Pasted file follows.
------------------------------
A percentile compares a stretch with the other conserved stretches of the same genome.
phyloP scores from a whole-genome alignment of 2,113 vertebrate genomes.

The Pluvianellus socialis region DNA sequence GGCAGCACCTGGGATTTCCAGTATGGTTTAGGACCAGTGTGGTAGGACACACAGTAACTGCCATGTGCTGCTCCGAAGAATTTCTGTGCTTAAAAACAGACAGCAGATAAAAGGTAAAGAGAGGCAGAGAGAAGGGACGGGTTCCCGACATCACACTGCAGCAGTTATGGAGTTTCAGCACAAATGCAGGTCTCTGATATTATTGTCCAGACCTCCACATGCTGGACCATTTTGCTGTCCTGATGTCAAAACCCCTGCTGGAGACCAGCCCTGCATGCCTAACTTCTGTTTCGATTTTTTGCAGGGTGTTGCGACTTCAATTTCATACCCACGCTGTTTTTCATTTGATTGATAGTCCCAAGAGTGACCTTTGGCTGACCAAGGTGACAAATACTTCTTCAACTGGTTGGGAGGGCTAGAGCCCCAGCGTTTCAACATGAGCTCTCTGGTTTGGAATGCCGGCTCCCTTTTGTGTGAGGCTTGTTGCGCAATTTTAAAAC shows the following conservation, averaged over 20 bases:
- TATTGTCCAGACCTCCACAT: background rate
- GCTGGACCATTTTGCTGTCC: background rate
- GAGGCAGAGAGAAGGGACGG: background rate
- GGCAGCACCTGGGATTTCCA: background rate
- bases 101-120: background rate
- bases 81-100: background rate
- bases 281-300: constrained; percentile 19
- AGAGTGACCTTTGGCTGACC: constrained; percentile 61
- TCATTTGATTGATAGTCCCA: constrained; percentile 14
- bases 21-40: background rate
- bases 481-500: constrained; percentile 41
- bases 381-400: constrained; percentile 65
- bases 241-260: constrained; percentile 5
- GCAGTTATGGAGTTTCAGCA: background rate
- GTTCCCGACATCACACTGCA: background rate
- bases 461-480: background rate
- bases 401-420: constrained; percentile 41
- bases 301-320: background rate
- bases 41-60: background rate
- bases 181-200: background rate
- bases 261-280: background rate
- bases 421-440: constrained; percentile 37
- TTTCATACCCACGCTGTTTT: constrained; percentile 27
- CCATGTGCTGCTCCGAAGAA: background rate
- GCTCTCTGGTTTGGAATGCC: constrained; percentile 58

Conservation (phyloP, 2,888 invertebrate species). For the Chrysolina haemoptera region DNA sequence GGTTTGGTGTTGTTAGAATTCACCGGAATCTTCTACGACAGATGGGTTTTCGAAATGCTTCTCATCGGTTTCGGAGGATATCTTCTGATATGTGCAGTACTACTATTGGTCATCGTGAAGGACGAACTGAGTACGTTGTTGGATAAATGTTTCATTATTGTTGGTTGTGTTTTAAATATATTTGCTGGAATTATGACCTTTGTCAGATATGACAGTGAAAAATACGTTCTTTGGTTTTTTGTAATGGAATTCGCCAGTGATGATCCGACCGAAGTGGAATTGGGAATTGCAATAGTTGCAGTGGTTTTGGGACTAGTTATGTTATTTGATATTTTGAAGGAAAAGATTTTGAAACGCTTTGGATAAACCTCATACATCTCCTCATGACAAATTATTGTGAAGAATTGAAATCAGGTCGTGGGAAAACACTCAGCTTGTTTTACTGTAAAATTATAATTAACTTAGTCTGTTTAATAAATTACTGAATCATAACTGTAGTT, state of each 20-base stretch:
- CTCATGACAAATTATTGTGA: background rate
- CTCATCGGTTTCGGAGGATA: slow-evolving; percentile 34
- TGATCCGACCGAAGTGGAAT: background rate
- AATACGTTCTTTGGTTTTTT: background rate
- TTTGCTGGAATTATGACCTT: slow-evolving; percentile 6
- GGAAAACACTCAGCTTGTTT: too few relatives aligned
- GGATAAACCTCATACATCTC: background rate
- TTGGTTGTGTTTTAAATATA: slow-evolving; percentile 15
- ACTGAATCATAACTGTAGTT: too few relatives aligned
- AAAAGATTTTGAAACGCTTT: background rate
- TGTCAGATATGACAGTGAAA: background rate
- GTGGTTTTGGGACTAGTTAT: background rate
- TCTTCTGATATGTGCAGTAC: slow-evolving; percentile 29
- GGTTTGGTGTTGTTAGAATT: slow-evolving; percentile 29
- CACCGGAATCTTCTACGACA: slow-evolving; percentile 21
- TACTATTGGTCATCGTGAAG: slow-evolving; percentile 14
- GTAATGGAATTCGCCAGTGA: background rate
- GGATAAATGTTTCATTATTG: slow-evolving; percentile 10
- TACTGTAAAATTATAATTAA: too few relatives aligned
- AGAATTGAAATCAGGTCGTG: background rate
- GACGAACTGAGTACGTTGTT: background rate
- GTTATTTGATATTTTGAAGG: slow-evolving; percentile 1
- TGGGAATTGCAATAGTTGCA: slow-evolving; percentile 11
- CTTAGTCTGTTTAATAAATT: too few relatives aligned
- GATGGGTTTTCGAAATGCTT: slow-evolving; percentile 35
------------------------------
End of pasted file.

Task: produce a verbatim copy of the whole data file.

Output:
A percentile compares a stretch with the other conserved stretches of the same genome.
phyloP scores from a whole-genome alignment of 2,113 vertebrate genomes.

The Pluvianellus socialis region DNA sequence GGCAGCACCTGGGATTTCCAGTATGGTTTAGGACCAGTGTGGTAGGACACACAGTAACTGCCATGTGCTGCTCCGAAGAATTTCTGTGCTTAAAAACAGACAGCAGATAAAAGGTAAAGAGAGGCAGAGAGAAGGGACGGGTTCCCGACATCACACTGCAGCAGTTATGGAGTTTCAGCACAAATGCAGGTCTCTGATATTATTGTCCAGACCTCCACATGCTGGACCATTTTGCTGTCCTGATGTCAAAACCCCTGCTGGAGACCAGCCCTGCATGCCTAACTTCTGTTTCGATTTTTTGCAGGGTGTTGCGACTTCAATTTCATACCCACGCTGTTTTTCATTTGATTGATAGTCCCAAGAGTGACCTTTGGCTGACCAAGGTGACAAATACTTCTTCAACTGGTTGGGAGGGCTAGAGCCCCAGCGTTTCAACATGAGCTCTCTGGTTTGGAATGCCGGCTCCCTTTTGTGTGAGGCTTGTTGCGCAATTTTAAAAC shows the following conservation, averaged over 20 bases:
- TATTGTCCAGACCTCCACAT: background rate
- GCTGGACCATTTTGCTGTCC: background rate
- GAGGCAGAGAGAAGGGACGG: background rate
- GGCAGCACCTGGGATTTCCA: background rate
- bases 101-120: background rate
- bases 81-100: background rate
- bases 281-300: constrained; percentile 19
- AGAGTGACCTTTGGCTGACC: constrained; percentile 61
- TCATTTGATTGATAGTCCCA: constrained; percentile 14
- bases 21-40: background rate
- bases 481-500: constrained; percentile 41
- bases 381-400: constrained; percentile 65
- bases 241-260: constrained; percentile 5
- GCAGTTATGGAGTTTCAGCA: background rate
- GTTCCCGACATCACACTGCA: background rate
- bases 461-480: background rate
- bases 401-420: constrained; percentile 41
- bases 301-320: background rate
- bases 41-60: background rate
- bases 181-200: background rate
- bases 261-280: background rate
- bases 421-440: constrained; percentile 37
- TTTCATACCCACGCTGTTTT: constrained; percentile 27
- CCATGTGCTGCTCCGAAGAA: background rate
- GCTCTCTGGTTTGGAATGCC: constrained; percentile 58

Conservation (phyloP, 2,888 invertebrate species). For the Chrysolina haemoptera region DNA sequence GGTTTGGTGTTGTTAGAATTCACCGGAATCTTCTACGACAGATGGGTTTTCGAAATGCTTCTCATCGGTTTCGGAGGATATCTTCTGATATGTGCAGTACTACTATTGGTCATCGTGAAGGACGAACTGAGTACGTTGTTGGATAAATGTTTCATTATTGTTGGTTGTGTTTTAAATATATTTGCTGGAATTATGACCTTTGTCAGATATGACAGTGAAAAATACGTTCTTTGGTTTTTTGTAATGGAATTCGCCAGTGATGATCCGACCGAAGTGGAATTGGGAATTGCAATAGTTGCAGTGGTTTTGGGACTAGTTATGTTATTTGATATTTTGAAGGAAAAGATTTTGAAACGCTTTGGATAAACCTCATACATCTCCTCATGACAAATTATTGTGAAGAATTGAAATCAGGTCGTGGGAAAACACTCAGCTTGTTTTACTGTAAAATTATAATTAACTTAGTCTGTTTAATAAATTACTGAATCATAACTGTAGTT, state of each 20-base stretch:
- CTCATGACAAATTATTGTGA: background rate
- CTCATCGGTTTCGGAGGATA: slow-evolving; percentile 34
- TGATCCGACCGAAGTGGAAT: background rate
- AATACGTTCTTTGGTTTTTT: background rate
- TTTGCTGGAATTATGACCTT: slow-evolving; percentile 6
- GGAAAACACTCAGCTTGTTT: too few relatives aligned
- GGATAAACCTCATACATCTC: background rate
- TTGGTTGTGTTTTAAATATA: slow-evolving; percentile 15
- ACTGAATCATAACTGTAGTT: too few relatives aligned
- AAAAGATTTTGAAACGCTTT: background rate
- TGTCAGATATGACAGTGAAA: background rate
- GTGGTTTTGGGACTAGTTAT: background rate
- TCTTCTGATATGTGCAGTAC: slow-evolving; percentile 29
- GGTTTGGTGTTGTTAGAATT: slow-evolving; percentile 29
- CACCGGAATCTTCTACGACA: slow-evolving; percentile 21
- TACTATTGGTCATCGTGAAG: slow-evolving; percentile 14
- GTAATGGAATTCGCCAGTGA: background rate
- GGATAAATGTTTCATTATTG: slow-evolving; percentile 10
- TACTGTAAAATTATAATTAA: too few relatives aligned
- AGAATTGAAATCAGGTCGTG: background rate
- GACGAACTGAGTACGTTGTT: background rate
- GTTATTTGATATTTTGAAGG: slow-evolving; percentile 1
- TGGGAATTGCAATAGTTGCA: slow-evolving; percentile 11
- CTTAGTCTGTTTAATAAATT: too few relatives aligned
- GATGGGTTTTCGAAATGCTT: slow-evolving; percentile 35